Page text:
Talking cure eases insomnia in cancer patients
Persistent insomnia in cancer survivors can be greatly improved through cognitive behavioural therapy, according to University of Glasgow researchers.
Cognitive behavioural therapy (CBT) - known as the ‘talking cure’ - improvged the sleep quality of those involved in the research, according to results published in the Journal of Clinical Oncology.
A Cancer Research UK-funded trial, run by Professor Colin Espie of the University of Glasgow Sleep Centre, analysed the effect of CBT on sleep quality in 150 participants who had completed cancer treatment. They had all reported chronic insomnia lasting an average of two years.
Around one third of all cancer survivors have sleep problems.
Participants were divided into two groups. One group received CBT from cancer nurses, who were trained to deliver the CBT but had no prior experience in sleep medicine. Cancer nurses were used in this trial to demonstrate that the therapy could be delivered by non sleep specialists. The other group followed their usual clinical practice.
The group receiving CBT reported that it eliminated an average of 55 minutes of wakefulness per night, straight after receiving the therapy. This group also reported less day fatigue, and reduced anxiety and depression. A six-month follow up showed there were still benefits, while those in the control group reported no change.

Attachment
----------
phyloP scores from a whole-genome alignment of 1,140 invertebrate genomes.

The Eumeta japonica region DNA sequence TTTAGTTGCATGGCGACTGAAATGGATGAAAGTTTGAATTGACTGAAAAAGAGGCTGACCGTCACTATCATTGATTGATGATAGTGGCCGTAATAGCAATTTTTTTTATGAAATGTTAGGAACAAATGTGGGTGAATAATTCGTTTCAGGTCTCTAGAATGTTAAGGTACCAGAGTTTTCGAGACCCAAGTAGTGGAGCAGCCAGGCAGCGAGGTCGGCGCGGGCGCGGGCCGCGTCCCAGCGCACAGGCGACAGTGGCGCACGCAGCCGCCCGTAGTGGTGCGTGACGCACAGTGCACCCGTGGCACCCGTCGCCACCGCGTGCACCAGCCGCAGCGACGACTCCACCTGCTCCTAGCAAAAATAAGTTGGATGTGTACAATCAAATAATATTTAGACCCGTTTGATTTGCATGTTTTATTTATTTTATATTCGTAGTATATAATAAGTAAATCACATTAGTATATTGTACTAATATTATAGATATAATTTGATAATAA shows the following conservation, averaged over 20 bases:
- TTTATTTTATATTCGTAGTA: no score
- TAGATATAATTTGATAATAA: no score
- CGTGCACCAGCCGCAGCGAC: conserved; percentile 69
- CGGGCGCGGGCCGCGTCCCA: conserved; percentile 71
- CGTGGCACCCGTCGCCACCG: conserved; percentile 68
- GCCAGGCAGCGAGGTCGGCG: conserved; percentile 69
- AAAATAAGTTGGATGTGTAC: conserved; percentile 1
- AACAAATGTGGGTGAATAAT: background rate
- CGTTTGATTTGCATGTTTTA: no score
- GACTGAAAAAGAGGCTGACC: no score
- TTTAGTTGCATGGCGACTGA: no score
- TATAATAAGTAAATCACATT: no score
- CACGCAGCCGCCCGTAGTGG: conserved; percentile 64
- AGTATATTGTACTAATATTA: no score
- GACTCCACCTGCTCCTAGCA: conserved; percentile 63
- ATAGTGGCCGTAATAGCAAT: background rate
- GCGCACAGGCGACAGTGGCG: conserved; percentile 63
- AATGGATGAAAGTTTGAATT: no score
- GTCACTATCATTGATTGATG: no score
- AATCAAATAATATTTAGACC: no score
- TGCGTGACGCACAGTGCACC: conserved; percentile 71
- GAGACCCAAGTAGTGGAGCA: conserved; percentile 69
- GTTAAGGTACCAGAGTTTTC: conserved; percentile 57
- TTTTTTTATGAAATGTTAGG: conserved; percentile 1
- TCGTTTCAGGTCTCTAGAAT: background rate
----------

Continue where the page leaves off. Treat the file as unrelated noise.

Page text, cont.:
Professor Colin Espie, director of University of Glasgow Sleep Centre and lead author, said: “When people with cancer receive the all clear from their cancer they want to get on with their lives. Developing chronic insomnia can be a massive shock and a barrier to recovery. It causes fatigue, depression and anxiety and people often feel they have gone from one problem to another.
“Insomnia is seldom satisfactorily addressed in cancer patients. Once they have left the care system the thought of taking more medication is soul destroying but they don’t know what to do. Better psychological care, practical advice and information at all stages of their treatment are needed.”
The CBT was administered in five small group sessions of up to six participants across five consecutive weeks. Patients recorded results in sleep diaries for three ten day assessment periods. The diary measured behaviour such as sleep initiation, restlessness, waking from sleep in the night and sleep efficiency – percentage of time in bed spent asleep. Other outcomes measured included day-time fatigue and health-related quality of life.
Kate Arnold, Cancer Research UK’s patient information director, said: “Persistent insomnia is a troubling and debilitating problem which can erode quality of life. It is important to research realistic ways of overcoming insomnia in people recovering from cancer treatment and not accept it as something that goes with the territory.
“Patients need a full care programme with advice and information to identify and tackle problems such as insomnia both during their cancer treatment and after having the disease in order to enjoy life after cancer.”
First published: 1 October 2008